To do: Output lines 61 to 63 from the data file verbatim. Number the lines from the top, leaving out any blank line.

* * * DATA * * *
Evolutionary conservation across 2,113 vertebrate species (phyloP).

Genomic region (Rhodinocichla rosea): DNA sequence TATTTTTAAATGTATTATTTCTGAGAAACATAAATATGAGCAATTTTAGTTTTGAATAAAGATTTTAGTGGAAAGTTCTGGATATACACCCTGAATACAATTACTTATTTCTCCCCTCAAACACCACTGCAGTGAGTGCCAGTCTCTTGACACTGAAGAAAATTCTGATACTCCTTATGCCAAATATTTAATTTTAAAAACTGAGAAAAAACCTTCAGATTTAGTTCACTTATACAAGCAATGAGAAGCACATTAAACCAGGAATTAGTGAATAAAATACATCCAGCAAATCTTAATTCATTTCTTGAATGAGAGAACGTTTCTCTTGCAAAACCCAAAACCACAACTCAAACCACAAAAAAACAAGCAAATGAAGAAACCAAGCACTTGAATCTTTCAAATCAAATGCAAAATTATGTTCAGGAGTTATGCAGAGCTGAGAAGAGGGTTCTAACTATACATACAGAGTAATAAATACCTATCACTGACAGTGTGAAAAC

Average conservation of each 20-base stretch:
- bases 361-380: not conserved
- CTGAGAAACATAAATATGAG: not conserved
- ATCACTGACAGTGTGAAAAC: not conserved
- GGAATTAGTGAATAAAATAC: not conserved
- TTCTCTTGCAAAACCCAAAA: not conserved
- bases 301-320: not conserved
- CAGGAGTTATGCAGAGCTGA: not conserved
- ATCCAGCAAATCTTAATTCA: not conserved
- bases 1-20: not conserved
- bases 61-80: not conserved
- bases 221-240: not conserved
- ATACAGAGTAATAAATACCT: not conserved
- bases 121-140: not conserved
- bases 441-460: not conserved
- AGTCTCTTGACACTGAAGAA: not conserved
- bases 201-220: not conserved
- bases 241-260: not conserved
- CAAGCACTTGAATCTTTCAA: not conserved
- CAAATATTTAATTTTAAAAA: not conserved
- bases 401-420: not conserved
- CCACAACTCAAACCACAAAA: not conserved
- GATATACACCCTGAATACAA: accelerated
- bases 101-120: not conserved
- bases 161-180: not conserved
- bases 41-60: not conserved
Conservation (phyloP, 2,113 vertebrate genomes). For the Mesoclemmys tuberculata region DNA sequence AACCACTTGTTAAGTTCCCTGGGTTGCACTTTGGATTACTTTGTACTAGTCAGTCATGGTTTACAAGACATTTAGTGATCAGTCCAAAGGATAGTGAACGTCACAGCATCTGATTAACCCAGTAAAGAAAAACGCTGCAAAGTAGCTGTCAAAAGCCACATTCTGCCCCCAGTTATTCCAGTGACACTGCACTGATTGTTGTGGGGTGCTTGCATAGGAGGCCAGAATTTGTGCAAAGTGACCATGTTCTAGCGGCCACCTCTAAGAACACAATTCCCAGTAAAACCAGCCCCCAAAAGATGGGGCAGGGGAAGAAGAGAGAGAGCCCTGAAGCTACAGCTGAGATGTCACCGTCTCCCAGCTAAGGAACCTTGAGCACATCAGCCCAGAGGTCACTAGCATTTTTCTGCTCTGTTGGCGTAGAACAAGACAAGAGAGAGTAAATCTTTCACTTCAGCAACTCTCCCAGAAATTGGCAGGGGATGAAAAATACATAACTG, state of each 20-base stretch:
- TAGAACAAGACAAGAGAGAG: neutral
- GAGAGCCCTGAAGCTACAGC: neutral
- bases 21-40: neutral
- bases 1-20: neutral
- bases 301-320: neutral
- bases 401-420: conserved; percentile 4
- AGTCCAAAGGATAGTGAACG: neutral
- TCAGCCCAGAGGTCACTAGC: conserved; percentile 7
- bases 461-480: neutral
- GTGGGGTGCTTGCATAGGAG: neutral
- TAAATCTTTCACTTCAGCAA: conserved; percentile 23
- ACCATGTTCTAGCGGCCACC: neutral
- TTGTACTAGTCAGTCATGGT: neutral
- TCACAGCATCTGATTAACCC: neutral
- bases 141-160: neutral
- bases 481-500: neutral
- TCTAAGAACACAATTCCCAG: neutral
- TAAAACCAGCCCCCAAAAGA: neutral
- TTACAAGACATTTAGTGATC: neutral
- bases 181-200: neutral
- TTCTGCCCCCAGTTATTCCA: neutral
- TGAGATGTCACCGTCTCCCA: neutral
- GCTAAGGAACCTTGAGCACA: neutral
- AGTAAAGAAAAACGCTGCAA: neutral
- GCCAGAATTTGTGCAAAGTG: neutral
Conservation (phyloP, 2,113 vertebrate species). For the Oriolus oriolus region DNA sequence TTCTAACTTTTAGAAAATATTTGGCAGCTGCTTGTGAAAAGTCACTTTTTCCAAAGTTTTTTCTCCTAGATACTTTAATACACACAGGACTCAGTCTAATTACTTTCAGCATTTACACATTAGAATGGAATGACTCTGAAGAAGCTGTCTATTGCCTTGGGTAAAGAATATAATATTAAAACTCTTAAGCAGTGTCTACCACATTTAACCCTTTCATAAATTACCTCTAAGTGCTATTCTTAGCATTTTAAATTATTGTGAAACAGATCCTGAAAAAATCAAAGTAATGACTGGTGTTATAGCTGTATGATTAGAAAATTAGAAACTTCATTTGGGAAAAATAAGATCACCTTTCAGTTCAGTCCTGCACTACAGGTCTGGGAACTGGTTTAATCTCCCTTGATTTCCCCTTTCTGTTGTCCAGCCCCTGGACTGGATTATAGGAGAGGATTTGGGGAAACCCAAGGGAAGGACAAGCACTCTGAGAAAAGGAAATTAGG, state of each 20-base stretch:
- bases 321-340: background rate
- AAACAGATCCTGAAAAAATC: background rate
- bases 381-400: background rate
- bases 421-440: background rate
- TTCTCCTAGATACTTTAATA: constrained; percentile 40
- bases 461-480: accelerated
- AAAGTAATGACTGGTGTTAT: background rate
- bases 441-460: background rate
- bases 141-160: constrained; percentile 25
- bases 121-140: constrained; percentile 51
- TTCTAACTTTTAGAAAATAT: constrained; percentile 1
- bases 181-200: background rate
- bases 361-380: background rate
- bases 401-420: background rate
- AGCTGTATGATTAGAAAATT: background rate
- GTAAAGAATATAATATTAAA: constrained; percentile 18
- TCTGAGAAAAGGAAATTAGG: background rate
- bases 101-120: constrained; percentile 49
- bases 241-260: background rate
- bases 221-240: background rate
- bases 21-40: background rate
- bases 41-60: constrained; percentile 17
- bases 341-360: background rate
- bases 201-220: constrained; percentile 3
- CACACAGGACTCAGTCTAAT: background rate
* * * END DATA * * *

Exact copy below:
- bases 461-480: accelerated
- AAAGTAATGACTGGTGTTAT: background rate
- bases 441-460: background rate